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The easiest way to explain what precisely I'm asking is by quoting an email (minor edits) written to me by a well-meaning person with whom I was discussing a relationships issue. To help ensure that I managed to fully convey how I was feeling (very important to me to be fully understood/not misunderstood), I preferred using emails to communicate, so that I could fully process my feelings and make sure the full picture is conveyed; with oral communication I found you often end up not being able to ‘finish the thought’, especially with more complex feelings, or to express all the feelings which can come bubbling up. Here's what they wrote:

[emphasis added]

I want to draw your attention to a little point that perhaps will help you to understand why some people may find the communication with you difficult: You gave a number of good reasons for you preference for using the email... I understand that you feel that this is the only way how to make your point clear but perhaps this is part of the problem – people in therapy and in relations in general accept that it is impossible to pass over to the other side all the depth of how I think and feel and we have to live with it somehow.

After all you have been through, it may seem to you that by raising such a small issue I am picking on you but I think that it is important that you realise that with all your gentleness, which is extraordinary indeed, you are coming across as rather powerful and insistent person which naturally may draw some unnecessary counter reaction and opposition from the other side. It could be that accepting the limits of what you can express rather than driving your point with an absolute clarity will achieve better results. I am making this point because in our meetings your wife was saying several times that your form of communication doesn’t work with her; so perhaps it is the time for trying something new?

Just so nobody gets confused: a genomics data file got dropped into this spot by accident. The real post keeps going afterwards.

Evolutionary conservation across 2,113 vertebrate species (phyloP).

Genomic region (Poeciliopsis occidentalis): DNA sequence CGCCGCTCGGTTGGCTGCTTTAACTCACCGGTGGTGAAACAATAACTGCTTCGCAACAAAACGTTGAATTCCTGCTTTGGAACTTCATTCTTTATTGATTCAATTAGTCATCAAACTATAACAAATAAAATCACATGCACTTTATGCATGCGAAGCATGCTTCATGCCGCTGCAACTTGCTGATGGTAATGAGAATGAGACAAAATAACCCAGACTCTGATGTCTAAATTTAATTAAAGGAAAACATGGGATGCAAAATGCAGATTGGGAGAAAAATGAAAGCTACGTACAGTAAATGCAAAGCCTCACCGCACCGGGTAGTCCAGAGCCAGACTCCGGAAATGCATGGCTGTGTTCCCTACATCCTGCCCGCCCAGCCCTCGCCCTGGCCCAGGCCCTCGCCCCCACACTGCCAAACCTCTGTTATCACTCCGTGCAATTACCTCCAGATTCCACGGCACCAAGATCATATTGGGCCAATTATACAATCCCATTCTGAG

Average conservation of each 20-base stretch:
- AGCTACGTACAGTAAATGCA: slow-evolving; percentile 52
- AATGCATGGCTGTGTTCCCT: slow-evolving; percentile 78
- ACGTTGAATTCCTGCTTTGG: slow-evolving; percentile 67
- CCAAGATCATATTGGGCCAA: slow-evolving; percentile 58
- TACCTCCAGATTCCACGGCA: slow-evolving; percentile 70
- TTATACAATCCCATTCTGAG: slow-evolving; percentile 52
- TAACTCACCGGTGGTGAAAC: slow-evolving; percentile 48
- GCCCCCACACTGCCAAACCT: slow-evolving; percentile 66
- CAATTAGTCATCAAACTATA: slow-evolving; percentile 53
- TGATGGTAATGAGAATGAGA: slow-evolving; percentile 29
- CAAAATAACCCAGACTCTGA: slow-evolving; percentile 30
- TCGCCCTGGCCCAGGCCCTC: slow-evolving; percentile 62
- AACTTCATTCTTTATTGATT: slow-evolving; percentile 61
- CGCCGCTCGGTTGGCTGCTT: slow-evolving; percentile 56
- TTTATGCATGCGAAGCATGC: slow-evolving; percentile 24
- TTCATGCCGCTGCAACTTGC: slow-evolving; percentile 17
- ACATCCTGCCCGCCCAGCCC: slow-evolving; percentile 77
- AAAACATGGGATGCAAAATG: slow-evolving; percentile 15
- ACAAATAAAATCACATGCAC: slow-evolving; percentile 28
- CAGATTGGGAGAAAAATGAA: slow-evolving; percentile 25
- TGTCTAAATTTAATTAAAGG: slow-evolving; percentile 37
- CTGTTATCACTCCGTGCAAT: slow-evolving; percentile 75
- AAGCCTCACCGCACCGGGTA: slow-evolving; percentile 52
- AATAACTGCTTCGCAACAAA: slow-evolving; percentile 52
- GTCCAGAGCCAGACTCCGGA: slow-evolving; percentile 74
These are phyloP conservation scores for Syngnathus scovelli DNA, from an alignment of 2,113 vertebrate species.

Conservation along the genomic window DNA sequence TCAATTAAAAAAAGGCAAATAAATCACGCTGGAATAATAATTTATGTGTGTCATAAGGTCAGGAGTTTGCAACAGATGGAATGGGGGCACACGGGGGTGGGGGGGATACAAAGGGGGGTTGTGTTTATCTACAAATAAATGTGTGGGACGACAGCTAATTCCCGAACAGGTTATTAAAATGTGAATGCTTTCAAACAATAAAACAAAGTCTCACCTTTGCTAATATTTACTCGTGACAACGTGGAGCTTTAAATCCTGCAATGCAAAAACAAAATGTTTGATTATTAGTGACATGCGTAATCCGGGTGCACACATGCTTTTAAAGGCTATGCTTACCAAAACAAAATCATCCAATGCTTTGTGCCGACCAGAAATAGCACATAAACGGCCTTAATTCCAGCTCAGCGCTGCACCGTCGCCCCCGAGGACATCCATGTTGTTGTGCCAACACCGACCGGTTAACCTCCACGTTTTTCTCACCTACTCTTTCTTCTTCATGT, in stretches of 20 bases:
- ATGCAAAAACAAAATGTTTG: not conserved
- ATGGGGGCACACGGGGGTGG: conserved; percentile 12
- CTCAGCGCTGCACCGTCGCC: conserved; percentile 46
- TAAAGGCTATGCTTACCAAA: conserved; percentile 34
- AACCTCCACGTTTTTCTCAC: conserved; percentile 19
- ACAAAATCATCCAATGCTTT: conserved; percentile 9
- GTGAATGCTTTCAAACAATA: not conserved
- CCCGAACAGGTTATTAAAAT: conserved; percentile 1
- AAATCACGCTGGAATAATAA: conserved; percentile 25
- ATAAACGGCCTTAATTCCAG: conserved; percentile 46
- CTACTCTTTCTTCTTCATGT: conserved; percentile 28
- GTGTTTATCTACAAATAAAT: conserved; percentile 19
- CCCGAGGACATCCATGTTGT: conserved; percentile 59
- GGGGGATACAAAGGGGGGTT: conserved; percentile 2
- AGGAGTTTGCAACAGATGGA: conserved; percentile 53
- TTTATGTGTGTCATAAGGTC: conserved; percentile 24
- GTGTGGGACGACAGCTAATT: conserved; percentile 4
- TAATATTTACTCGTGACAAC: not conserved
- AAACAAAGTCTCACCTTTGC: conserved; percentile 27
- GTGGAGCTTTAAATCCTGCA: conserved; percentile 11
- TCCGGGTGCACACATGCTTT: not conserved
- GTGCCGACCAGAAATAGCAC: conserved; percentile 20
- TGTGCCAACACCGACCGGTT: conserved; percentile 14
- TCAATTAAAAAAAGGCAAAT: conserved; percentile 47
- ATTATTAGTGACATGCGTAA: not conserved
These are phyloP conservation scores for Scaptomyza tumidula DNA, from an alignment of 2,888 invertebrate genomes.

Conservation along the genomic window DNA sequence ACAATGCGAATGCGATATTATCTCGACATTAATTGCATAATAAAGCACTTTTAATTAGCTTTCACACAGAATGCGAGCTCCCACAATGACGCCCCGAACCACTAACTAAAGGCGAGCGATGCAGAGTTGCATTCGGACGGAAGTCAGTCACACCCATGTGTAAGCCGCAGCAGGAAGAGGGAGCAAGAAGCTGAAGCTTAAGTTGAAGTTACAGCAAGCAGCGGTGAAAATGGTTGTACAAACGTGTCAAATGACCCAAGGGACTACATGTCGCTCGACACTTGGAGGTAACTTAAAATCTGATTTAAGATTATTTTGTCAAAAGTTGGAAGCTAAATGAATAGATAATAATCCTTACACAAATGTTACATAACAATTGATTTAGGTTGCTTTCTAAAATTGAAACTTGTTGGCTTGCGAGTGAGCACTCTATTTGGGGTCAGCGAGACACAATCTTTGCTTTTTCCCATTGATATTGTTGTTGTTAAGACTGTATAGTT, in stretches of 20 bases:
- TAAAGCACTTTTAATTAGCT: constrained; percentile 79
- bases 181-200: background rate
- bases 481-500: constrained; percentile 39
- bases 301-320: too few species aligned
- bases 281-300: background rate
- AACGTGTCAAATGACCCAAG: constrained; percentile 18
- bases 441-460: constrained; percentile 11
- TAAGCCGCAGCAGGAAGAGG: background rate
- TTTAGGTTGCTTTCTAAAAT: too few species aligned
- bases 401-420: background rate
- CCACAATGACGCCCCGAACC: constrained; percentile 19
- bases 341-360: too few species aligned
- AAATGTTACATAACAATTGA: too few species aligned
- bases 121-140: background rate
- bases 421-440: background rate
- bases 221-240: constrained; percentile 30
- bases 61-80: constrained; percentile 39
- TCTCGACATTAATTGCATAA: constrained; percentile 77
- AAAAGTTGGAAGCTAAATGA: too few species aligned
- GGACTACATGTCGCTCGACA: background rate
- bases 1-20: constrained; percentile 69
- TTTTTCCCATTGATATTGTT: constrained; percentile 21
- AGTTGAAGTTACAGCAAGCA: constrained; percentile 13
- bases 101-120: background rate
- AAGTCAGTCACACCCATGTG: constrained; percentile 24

For a little more context, we're talking about something which everyone would agree is very hard to go through, this therapist understands and agrees. His issue is that I would typically make a list of 6 bullet points going through six emotions I had about the subject, with reasons and justifications for these feelings from my point of view, and the odd example of something which happened to back things up. I accept most people wouldn't do this, as you can tell I'm a very methodical and logical person, but this is how I've always worked, never having imagined that striving for clarity makes me seem inappropriately insistent and is therefore counter-productive.